Tim Crothers has authored The Queen of Katwe, regarding Phiona Mutesi [pictured], the national chess champion of Uganda by age 15. From a human interest standpoint, Phiona's tale is such a harrowing one that you will never forget it, once you have read it.
The first half of this 224 page book is difficult to get through; at times, it almost wallows in misery. I found the second half to be more reader friendly, describing Phiona's successes in chess tournaments, both at home and abroad.
Just how strong a player is Phiona, really? From what I gather on the Internet, she has fared poorly in FIDE rated games and currently has no FIDE rating of her own. As Black against 1.e4, Phiona plays the Philidor Defense, although not the Counter Gambit variation.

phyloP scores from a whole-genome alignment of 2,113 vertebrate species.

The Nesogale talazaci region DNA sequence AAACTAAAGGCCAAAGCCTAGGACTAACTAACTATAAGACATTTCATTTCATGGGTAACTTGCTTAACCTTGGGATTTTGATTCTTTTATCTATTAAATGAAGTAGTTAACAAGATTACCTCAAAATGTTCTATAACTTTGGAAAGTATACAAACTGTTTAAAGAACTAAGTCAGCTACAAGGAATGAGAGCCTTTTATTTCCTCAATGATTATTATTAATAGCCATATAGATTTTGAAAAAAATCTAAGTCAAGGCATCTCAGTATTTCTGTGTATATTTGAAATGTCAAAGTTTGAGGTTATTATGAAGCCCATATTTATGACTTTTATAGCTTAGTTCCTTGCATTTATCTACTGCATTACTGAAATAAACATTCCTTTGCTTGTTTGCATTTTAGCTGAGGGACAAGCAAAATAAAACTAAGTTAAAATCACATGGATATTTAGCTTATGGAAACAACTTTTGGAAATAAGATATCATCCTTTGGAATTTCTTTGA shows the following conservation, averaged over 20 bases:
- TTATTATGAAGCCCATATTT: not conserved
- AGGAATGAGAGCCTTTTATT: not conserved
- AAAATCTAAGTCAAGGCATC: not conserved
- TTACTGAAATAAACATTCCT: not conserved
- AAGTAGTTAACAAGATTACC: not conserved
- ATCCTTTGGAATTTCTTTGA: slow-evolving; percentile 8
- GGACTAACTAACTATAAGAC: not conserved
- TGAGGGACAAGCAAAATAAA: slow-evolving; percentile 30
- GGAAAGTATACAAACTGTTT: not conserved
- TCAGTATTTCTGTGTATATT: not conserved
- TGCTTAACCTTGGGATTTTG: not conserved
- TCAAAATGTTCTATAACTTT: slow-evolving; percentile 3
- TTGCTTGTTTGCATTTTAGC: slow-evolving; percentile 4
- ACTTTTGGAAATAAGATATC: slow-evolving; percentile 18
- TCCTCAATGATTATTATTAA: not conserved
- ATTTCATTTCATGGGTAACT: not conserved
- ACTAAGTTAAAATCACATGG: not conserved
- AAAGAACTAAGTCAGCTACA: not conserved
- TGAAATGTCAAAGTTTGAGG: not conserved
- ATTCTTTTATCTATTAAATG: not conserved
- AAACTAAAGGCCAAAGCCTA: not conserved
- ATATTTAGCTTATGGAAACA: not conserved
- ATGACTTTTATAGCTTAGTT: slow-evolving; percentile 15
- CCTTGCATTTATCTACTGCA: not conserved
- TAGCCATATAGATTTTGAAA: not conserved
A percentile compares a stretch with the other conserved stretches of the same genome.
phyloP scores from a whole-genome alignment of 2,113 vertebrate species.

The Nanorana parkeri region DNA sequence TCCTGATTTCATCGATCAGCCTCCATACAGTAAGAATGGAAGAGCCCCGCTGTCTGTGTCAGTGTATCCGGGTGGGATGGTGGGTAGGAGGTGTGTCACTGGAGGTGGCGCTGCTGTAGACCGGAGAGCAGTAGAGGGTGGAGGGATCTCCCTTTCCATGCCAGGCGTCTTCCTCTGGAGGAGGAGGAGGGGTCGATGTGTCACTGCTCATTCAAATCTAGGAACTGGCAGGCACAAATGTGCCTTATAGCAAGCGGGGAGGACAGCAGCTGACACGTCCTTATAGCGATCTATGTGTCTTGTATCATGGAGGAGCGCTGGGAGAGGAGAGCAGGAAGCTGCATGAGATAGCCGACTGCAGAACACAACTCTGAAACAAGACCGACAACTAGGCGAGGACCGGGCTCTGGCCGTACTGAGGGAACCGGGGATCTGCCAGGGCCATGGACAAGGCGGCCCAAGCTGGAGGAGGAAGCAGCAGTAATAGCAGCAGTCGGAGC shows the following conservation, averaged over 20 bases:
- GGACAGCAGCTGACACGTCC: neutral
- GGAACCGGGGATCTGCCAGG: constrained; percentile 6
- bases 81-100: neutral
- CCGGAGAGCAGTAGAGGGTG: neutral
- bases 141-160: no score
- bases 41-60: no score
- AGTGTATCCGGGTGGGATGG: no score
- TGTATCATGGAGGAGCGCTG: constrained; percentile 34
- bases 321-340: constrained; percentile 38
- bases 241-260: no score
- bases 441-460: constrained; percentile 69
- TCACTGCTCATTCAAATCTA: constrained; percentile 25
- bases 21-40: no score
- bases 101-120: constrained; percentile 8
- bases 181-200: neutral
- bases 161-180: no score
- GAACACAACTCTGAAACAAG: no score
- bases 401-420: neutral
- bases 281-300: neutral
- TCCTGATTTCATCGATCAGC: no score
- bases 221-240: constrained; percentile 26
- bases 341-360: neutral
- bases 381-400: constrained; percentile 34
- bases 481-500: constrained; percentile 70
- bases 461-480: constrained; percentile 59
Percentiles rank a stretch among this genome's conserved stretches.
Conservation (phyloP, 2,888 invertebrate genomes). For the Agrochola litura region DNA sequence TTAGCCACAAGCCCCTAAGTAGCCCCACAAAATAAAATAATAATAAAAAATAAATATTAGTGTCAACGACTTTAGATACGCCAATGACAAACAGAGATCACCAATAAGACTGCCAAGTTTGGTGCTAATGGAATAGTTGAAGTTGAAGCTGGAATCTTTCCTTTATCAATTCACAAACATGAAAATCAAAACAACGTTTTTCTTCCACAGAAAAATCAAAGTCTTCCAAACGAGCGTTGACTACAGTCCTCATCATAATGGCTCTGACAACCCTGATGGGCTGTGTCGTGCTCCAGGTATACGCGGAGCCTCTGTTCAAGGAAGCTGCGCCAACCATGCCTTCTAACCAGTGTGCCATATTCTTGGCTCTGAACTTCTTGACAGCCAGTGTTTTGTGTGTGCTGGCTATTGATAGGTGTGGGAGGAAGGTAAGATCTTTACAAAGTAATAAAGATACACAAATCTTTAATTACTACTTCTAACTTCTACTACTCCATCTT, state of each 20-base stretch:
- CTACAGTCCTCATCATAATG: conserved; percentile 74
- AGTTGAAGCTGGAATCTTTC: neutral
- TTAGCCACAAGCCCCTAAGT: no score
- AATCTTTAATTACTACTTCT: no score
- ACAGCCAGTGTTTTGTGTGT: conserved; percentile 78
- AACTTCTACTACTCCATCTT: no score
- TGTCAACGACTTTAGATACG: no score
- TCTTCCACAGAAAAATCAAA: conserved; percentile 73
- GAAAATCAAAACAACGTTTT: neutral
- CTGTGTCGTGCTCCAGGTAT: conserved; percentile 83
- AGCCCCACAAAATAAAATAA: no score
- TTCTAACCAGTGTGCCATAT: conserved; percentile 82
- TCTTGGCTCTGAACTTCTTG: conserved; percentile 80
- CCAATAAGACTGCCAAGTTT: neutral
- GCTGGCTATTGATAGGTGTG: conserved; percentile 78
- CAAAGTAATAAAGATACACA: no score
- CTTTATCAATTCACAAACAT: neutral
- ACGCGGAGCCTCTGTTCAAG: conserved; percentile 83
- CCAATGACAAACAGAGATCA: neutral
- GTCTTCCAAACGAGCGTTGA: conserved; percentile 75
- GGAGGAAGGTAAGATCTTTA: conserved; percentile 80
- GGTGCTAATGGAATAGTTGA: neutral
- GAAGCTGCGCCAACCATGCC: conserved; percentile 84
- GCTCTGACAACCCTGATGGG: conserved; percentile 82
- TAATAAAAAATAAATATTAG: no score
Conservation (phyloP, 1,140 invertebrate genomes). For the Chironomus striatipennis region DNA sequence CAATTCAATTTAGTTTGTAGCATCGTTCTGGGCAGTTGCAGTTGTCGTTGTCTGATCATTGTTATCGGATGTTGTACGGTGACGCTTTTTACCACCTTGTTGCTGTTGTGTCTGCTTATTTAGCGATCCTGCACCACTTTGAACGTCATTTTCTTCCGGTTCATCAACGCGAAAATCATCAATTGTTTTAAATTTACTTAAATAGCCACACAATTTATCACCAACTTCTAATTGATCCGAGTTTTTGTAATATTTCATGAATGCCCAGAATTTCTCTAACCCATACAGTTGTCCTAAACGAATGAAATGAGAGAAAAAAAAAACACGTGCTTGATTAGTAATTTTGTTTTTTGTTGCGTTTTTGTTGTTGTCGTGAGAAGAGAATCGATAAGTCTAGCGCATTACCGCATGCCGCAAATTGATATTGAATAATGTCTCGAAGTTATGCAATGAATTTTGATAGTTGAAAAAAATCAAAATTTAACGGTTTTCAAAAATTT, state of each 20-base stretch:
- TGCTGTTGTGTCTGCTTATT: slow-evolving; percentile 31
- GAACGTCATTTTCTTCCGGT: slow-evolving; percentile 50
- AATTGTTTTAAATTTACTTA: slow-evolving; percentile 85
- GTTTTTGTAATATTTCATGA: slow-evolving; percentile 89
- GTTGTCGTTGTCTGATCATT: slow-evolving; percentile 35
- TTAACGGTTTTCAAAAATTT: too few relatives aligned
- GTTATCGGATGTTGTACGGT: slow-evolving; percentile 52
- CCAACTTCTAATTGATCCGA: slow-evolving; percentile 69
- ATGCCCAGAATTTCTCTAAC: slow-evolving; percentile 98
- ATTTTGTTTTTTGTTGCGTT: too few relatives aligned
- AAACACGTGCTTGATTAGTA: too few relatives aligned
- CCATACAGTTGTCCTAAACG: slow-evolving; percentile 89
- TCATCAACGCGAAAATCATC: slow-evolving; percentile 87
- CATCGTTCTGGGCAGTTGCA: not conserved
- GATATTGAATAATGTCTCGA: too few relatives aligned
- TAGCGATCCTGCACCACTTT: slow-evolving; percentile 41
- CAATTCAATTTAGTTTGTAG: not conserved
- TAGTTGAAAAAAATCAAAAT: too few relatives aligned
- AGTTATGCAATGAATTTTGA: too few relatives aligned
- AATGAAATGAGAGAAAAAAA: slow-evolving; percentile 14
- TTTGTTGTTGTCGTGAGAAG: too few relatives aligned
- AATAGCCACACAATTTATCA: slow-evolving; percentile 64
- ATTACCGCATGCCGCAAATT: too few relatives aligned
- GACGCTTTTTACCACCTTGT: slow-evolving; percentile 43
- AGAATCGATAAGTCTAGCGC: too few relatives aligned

The book contains only one error that I could find: Scholar's Mate is repeatedly called Fool's Mate.
What I like most about Phiona is that she is a fierce competitor. I always tell my students that how you handle adversity will determine how strong a chessplayer you will be. Phiona has faced more adversity in her life than any other chessplayer that I know. The kids in the documentary film Brooklyn Castle have led lives of ease, by comparison; and they live below the poverty line!
Phiona is scheduled to play for Uganda at the 2012 Olympiad, beginning August 27th in Istanbul. I will be rooting for her.